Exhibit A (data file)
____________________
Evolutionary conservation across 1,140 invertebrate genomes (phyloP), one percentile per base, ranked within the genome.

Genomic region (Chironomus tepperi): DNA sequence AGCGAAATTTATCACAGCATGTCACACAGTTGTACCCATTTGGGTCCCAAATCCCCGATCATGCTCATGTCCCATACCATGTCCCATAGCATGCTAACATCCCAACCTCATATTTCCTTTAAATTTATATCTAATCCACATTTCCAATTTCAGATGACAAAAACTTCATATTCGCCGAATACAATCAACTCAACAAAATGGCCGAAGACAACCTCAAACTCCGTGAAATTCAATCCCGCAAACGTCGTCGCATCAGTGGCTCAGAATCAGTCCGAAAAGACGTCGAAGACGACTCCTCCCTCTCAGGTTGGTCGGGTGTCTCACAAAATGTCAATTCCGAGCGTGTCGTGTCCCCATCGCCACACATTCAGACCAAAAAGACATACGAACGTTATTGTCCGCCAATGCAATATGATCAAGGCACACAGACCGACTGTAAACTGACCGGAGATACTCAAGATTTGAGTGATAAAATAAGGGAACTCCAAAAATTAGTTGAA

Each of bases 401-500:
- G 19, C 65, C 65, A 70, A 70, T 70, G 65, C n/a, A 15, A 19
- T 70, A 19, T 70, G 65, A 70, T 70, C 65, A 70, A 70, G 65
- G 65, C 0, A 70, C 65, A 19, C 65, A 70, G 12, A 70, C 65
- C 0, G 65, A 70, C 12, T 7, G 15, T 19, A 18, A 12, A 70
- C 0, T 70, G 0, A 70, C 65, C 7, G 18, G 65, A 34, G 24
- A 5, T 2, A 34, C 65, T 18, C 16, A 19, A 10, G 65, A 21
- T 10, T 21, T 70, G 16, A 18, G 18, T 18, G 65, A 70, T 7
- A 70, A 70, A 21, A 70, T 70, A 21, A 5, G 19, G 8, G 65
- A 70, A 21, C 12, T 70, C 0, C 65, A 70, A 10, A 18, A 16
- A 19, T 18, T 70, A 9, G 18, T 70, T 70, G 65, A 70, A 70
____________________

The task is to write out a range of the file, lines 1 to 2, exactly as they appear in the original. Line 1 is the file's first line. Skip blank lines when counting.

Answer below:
Evolutionary conservation across 1,140 invertebrate genomes (phyloP), one percentile per base, ranked within the genome.

Genomic region (Chironomus tepperi): DNA sequence AGCGAAATTTATCACAGCATGTCACACAGTTGTACCCATTTGGGTCCCAAATCCCCGATCATGCTCATGTCCCATACCATGTCCCATAGCATGCTAACATCCCAACCTCATATTTCCTTTAAATTTATATCTAATCCACATTTCCAATTTCAGATGACAAAAACTTCATATTCGCCGAATACAATCAACTCAACAAAATGGCCGAAGACAACCTCAAACTCCGTGAAATTCAATCCCGCAAACGTCGTCGCATCAGTGGCTCAGAATCAGTCCGAAAAGACGTCGAAGACGACTCCTCCCTCTCAGGTTGGTCGGGTGTCTCACAAAATGTCAATTCCGAGCGTGTCGTGTCCCCATCGCCACACATTCAGACCAAAAAGACATACGAACGTTATTGTCCGCCAATGCAATATGATCAAGGCACACAGACCGACTGTAAACTGACCGGAGATACTCAAGATTTGAGTGATAAAATAAGGGAACTCCAAAAATTAGTTGAA